The National Basketball Players Association (NBPA) announced today that its player representatives have voted unanimously to fund health insurance for all retired NBA players with at least three years of service in the league. This program is the first of its kind among North American professional sports. It also exemplifies the NBPA’s focus on the health and welfare of its current, retired and future members.
“The game has never before been more popular, and all the players in our league today recognize that we’re only in this position because of the hard work and dedication of the men who came before us,” said Chris Paul, NBPA President and nine-time All-Star. “It’s important that we take care of our entire extended NBA family, and I’m proud of my fellow players for taking this unprecedented step to ensure the health and well-being of our predecessors.”
The unanimous vote – which took place during the NBPA Summer Meeting in New York on June 26 – established a multi-faceted health insurance program through UnitedHealthcare, the country’s leading health benefits provider. The current proposal includes:
Retired players with between three and six years of NBA service time but who are not yet eligible for Medicare would be offered a plan that includes medical, hospital and prescription drug coverage with modest out-of-pocket costs for deductibles and co-pays;
Those with between seven and nine years of service would be offered the same coverage with even lower out-of-pocket costs;
Retired players with at least 10 years of service would be offered the same coverage as the seven-to-nine year players, and would include coverage for their entire family;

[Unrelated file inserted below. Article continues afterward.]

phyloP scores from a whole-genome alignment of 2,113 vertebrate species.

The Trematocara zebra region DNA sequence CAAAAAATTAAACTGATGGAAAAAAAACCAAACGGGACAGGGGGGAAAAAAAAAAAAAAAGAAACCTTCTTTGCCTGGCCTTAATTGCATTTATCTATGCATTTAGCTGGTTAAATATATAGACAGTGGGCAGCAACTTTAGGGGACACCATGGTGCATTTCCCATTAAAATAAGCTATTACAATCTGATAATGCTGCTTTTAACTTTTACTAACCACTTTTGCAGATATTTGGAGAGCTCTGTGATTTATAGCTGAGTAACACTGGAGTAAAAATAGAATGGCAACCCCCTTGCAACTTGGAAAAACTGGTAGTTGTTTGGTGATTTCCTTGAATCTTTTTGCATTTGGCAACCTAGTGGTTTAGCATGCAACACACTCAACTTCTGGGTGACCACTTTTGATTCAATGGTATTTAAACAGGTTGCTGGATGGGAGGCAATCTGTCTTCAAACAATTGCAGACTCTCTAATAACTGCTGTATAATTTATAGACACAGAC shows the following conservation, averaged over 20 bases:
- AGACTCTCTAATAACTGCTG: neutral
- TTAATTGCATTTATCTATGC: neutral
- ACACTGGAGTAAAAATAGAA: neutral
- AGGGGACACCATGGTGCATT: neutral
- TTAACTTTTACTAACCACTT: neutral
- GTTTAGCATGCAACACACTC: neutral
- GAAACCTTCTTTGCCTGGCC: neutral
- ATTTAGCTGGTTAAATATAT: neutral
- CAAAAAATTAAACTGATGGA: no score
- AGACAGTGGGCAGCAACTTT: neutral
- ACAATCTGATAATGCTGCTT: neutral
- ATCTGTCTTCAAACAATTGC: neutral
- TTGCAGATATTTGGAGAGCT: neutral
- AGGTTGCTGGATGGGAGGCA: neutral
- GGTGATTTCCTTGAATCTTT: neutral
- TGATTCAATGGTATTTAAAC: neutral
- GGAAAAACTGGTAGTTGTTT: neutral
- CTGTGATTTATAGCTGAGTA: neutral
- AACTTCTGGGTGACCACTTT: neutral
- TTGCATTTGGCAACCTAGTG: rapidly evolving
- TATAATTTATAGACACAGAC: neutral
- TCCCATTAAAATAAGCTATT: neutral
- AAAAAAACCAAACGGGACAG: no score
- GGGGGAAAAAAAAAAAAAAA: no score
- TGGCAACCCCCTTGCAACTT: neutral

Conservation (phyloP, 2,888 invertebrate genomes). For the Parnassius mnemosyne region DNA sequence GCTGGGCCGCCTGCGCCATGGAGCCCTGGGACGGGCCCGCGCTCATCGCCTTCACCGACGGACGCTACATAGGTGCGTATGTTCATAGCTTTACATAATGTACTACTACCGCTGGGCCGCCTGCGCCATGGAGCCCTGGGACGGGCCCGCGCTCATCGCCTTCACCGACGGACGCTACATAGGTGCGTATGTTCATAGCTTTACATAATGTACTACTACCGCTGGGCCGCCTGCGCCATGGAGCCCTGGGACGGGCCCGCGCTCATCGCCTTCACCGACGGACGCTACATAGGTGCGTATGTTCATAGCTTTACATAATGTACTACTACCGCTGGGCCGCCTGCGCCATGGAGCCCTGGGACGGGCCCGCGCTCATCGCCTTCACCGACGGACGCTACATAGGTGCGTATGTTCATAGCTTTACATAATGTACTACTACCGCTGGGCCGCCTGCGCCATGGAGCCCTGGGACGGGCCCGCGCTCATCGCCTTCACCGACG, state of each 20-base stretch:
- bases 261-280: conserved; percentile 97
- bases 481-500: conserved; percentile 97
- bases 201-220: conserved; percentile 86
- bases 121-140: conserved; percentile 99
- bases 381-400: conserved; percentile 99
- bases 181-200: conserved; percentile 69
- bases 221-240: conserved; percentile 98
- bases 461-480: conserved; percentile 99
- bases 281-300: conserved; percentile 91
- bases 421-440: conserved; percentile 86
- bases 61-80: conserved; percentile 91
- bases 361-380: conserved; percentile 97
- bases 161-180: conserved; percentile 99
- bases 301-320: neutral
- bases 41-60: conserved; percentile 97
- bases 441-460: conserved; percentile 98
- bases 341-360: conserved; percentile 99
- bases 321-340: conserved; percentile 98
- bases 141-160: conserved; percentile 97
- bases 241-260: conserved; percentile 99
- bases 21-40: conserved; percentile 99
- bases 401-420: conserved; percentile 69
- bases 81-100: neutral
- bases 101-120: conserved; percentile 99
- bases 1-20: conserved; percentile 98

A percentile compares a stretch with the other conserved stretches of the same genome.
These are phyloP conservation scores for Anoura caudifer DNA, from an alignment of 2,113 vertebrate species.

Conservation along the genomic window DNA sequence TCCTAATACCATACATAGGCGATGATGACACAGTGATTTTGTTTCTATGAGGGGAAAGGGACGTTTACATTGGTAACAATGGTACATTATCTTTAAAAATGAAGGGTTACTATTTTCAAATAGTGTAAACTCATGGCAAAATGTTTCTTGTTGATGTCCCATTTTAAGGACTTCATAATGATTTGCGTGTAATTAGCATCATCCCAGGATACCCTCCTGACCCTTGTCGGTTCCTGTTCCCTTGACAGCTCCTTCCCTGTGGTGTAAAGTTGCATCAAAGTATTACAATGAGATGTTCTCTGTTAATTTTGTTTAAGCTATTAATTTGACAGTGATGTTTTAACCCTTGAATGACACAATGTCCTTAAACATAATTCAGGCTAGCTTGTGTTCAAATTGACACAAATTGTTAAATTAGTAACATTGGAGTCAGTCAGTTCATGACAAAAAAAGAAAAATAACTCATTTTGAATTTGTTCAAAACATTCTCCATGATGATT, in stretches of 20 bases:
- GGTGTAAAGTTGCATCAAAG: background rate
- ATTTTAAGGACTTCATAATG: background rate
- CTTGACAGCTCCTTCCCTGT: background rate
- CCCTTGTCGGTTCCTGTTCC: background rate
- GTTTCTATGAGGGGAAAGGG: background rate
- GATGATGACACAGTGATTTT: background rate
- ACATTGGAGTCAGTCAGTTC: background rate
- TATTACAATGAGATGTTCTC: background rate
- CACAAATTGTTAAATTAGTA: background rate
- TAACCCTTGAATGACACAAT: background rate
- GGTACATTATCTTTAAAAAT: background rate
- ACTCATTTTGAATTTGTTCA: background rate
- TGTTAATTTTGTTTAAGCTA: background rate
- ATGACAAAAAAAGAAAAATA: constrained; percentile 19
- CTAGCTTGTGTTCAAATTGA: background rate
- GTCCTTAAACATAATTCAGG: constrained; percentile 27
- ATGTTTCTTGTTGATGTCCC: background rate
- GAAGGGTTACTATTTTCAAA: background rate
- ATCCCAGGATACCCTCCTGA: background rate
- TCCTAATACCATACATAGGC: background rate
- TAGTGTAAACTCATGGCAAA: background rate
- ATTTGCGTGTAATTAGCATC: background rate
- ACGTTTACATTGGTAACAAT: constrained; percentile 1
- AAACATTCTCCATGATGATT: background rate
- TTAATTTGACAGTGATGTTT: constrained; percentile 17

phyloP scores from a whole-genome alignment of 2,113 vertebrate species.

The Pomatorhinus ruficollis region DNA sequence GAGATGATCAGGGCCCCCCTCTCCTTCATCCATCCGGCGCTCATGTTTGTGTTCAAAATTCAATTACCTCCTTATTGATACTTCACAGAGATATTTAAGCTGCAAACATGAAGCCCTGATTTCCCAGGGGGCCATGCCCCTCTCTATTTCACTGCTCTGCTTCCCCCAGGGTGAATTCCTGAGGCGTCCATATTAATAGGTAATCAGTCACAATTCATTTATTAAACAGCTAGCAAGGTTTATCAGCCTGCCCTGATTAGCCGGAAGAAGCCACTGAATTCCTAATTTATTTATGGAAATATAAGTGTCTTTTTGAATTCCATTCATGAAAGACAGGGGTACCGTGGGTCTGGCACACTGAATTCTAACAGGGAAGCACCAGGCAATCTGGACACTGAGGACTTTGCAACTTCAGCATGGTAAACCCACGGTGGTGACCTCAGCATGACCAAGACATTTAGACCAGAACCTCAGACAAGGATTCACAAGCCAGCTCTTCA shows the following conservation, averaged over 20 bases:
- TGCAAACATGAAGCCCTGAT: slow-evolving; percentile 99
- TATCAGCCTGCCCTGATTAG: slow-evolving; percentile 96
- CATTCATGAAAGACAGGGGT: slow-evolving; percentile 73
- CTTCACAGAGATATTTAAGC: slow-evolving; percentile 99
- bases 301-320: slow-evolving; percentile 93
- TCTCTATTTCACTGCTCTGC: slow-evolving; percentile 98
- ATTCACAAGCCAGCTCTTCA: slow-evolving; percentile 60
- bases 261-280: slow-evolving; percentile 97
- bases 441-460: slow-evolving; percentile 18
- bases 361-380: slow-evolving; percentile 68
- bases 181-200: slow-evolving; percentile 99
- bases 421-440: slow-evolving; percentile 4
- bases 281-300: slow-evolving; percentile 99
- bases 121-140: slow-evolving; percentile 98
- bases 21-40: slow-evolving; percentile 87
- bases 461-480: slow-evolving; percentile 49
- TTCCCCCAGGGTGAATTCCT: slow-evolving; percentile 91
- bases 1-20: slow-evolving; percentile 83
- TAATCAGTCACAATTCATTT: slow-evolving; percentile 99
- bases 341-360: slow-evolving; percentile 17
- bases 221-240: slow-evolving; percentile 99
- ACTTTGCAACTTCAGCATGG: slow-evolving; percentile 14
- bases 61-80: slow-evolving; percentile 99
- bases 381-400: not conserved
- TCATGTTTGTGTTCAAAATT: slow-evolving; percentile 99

Retired players with three-nine years of service who are eligible for Medicare would be offered a $0 deductible and $0 co-pay plan along with a low-cost prescription drug plan; those with 10+ years of service to receive this coverage for themselves and their spouse.
The open enrollment period for retired players would begin this fall, with coverage beginning on January 1, 2017.
This is a good thing.
It also could become a bargaining point in Collective Bargaining Agreement negotiations. Should current players face the entire burden of insuring retired players, or should owners split the cost? (The fact that the question is even being posed paints players in a positive light.)
But back to the bigger point: This is a good thing. It’ll help retired players who need it, retired players who helped position the current generation to afford this. Kudos to the union for stepping up.
Warriors center Anderson Varejao will miss the Rio Olympics due to a back injury.
Where will Team Brazil turn now?
Likely to Bulls center Cristiano Felicio.
Marc Stein of ESPN:
Felicio came on strong late last season. He puts his 6-foot-10, 275-pound frame to good use protecting the paint and rebounding. He showed potential as passer and mid-range shooter, too.
At age 24, he’s a candidate to break out in the Olympics.
If he’s not ready, Brazil can turn to a steady veteran at center, Nene.
Blake Griffin broke his hand punching Clippers equipment manager Matias Testi in January.
Make that former Clippers equipment manager Matias Testi.
The L.A. Clippers equipment staffer who was punched in the face by Blake Griffin during a fight in Toronto earlier this year is off the team — and will NOT be back for the ’16/’17 season … TMZ Sports has learned.
We spoke with a rep for the Clippers who confirmed Matias Testi “no longer works for the team.”